UN peacekeeper killed, 7 wounded in ambush near Berberati, Central African Republic

A U.N. peacekeeper from Tanzania was killed and seven others wounded when their patrol was ambushed by gunmen in the Central African Republic, U.N. officials said Monday, June 4.

The spokesperson for the U.N. Secretary-General, Stephane Dujarric said gunmen believed to be from a militia known as Siriri attacked the U.N. patrol on Sunday in the village of Dilapoko in the Mambere-Kadei prefecture in southwestern CAR.

One of the wounded peacekeepers is in critical condition at a Bangui hospital while three others were seriously wounded, he added.

Three other peacekeepers from the Minusca mission are being treated in the local town of Berberati.

The southwest of the Central African Republic – which is mainly controlled by anti-balaka mititia – has been spared much of the violence that has ravaged the country since 2013.

On April 22, four people were killed in clashes between U.N. peacekeepers and an armed group in village of Nassole, also in Mambere-Kadei prefecture. One local source told AFP that the head of the group known as Siriri was among those killed.

It is unclear if the Siriri group in Mambere-Kadei is an anti-balaka militia that has existed since 2013, or a splinter group of the Mouvement Patriotique Centrafricain ex-Seleka militia which was formed in 2017.

U.N. Secretary-General Antonio Guterres strongly condemned Sunday’s attack, which brings to four the number of peacekeepers killed in the Central African Republic this year.

In the most recent deadly incident on May 17, a Mauritanian peacekeeper was killed and eight others injured in an attack on a U.N. convoy south of Alindao in the northeast of the country.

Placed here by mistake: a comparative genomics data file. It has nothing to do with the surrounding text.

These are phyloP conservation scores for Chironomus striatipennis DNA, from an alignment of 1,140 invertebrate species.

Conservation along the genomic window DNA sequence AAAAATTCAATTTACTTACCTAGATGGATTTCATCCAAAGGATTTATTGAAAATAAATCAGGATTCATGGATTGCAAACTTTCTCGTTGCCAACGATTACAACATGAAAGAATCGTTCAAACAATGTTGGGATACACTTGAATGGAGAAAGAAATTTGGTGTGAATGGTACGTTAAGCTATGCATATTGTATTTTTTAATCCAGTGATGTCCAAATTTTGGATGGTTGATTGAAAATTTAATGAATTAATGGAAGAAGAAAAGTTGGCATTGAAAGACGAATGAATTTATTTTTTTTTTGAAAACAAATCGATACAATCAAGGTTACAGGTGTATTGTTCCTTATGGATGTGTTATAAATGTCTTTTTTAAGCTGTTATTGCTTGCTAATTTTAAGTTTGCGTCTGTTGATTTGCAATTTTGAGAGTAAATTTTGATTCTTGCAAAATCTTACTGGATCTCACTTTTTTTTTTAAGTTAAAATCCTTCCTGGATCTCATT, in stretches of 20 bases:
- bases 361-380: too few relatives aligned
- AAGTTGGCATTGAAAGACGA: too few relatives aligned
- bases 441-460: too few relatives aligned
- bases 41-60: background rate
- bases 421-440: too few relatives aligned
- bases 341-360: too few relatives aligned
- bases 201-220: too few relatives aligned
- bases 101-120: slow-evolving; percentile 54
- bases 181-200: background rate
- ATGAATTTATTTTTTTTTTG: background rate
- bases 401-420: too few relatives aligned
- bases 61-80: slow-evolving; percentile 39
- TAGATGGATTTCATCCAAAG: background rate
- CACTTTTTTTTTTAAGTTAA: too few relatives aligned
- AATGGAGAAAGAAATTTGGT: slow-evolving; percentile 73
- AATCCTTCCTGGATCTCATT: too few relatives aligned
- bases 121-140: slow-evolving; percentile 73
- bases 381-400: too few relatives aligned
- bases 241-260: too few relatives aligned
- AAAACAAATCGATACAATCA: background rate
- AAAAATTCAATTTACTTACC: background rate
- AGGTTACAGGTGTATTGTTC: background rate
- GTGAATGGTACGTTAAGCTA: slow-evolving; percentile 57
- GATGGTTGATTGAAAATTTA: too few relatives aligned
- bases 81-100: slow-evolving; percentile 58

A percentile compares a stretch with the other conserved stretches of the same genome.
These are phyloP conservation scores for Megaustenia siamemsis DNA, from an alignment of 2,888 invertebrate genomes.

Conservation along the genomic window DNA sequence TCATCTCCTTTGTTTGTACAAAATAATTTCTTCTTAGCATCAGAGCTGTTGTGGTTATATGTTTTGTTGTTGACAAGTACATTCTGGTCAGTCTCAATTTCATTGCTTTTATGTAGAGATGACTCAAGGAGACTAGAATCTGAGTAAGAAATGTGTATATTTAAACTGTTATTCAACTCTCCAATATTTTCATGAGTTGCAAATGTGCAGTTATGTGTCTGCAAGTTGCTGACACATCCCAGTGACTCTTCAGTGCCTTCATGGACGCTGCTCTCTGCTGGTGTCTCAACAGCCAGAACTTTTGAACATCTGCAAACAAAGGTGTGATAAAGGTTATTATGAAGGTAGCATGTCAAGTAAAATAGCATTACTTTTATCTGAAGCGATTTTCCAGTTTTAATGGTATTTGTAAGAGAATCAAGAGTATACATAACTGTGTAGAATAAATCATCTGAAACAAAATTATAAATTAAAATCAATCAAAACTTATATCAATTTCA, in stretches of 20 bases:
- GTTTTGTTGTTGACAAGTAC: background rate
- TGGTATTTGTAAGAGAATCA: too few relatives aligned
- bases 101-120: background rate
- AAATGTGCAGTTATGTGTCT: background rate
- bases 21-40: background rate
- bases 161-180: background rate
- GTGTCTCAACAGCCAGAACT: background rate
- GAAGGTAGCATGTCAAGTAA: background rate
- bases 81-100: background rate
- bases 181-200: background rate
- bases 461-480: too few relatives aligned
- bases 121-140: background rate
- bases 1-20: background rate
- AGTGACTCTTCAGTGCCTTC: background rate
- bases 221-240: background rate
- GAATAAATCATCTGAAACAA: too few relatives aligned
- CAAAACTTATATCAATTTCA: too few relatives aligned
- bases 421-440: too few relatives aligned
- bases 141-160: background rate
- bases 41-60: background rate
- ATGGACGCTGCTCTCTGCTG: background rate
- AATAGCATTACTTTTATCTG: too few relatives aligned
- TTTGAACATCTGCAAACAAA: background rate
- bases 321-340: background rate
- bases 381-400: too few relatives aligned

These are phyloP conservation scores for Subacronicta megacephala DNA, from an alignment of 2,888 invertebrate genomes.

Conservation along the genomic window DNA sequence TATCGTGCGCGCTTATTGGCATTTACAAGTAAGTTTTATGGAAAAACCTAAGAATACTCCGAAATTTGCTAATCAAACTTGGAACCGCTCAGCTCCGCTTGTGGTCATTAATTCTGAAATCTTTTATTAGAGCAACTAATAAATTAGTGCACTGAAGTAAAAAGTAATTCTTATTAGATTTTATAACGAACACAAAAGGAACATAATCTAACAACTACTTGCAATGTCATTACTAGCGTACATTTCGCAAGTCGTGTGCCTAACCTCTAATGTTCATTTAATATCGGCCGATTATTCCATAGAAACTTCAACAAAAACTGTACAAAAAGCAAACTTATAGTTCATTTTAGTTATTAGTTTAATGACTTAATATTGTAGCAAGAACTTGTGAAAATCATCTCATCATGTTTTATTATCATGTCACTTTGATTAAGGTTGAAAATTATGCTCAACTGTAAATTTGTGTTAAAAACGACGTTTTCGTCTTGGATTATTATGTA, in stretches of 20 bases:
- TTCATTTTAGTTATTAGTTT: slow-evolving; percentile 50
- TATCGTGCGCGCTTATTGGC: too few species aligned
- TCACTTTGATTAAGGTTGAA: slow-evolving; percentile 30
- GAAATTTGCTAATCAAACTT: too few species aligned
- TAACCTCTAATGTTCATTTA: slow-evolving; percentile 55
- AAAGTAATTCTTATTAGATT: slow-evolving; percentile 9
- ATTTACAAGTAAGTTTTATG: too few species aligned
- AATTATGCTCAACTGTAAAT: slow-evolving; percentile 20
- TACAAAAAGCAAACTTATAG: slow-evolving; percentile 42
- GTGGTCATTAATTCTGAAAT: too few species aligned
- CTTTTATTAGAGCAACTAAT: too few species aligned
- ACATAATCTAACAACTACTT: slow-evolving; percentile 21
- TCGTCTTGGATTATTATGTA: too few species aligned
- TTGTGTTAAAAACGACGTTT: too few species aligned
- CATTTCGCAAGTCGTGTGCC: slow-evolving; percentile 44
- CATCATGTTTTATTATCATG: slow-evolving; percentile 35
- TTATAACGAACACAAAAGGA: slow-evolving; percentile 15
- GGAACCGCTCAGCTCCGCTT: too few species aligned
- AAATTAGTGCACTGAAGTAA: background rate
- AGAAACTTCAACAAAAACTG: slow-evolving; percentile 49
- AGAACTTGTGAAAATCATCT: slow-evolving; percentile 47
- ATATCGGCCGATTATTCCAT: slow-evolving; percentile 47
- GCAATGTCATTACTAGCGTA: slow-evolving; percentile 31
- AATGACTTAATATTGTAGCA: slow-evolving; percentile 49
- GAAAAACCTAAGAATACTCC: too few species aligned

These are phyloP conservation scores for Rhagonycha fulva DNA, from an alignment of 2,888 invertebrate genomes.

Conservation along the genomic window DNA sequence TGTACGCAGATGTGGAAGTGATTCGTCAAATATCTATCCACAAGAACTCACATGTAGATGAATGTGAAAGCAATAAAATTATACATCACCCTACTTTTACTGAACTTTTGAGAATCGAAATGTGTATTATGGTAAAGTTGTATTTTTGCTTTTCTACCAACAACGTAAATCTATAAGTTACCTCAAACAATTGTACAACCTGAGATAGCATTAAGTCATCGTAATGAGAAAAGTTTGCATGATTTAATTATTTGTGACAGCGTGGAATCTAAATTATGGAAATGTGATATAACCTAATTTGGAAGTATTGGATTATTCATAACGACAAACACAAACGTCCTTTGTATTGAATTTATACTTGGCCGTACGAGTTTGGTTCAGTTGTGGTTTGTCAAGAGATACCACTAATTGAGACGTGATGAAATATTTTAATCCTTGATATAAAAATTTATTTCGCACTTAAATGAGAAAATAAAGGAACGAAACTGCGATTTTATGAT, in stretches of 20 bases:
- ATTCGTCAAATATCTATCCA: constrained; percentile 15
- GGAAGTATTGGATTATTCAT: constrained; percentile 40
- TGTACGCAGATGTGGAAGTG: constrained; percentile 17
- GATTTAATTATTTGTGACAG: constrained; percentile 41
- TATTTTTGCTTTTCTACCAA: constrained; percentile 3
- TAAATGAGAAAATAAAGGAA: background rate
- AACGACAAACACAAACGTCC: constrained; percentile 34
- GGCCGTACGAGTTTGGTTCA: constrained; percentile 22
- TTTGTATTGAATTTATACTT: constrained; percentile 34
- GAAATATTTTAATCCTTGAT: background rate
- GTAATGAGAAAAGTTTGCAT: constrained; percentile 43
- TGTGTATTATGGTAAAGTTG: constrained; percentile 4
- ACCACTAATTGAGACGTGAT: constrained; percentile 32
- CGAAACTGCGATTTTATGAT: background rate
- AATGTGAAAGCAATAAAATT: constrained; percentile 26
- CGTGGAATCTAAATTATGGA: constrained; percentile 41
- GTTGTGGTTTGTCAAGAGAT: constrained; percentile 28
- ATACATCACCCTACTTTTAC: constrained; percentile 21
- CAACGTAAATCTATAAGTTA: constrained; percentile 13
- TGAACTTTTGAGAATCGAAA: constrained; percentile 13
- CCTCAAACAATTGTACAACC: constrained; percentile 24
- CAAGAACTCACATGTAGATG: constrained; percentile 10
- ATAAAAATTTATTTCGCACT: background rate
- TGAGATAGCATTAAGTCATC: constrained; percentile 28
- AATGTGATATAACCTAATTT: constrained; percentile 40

On April 2, a temporary U.N. base in nearby Tagbara came under heavy attack from anti-balaka militia. One U.N. peacekeeper from Mauritania was killed and 11 others were wounded and more than 22 anti-balaka fighters were killed. A week later, a Rwandan peacekeeper was killed and eight others wounded in clashes with armed groups in the PK5 neighbourhood of Bangui, the country’s capital.

According to a February report to the U.N. Security Council, Minusca has deployed 10,665 military personnel, 90 percent of the total authorized strength of 11,650, as well as 2,044 police and 1,390 civilians.

The U.N. is seeking 900 extra troops to bolster Minusca, which the Security Council authorized in November.

On April 23, President Faustin Archange Touadera said he wants to “accelerate” the disarmament of members of armed groups in Central African Republic, calling for more peacekeepers to be deployed, and for the U.N.’s Minusca mission to transition from peacekeeping to peace enforcement.

President Touadera’s weak government controls around a fifth of the Central African Republic and relies heavily on Minusca for support. The rest is controlled by at least 14 different militia groups – the mainly Christian anti-Balaka in the southwest and mainly Muslim ex-Seleka in the northeast – who often fight each other for control of revenue from extortion, roadblocks or mineral resources.

Central African Republic: UN will “use all the means at its disposal to restore security” in Bambari

With reporting from AFP

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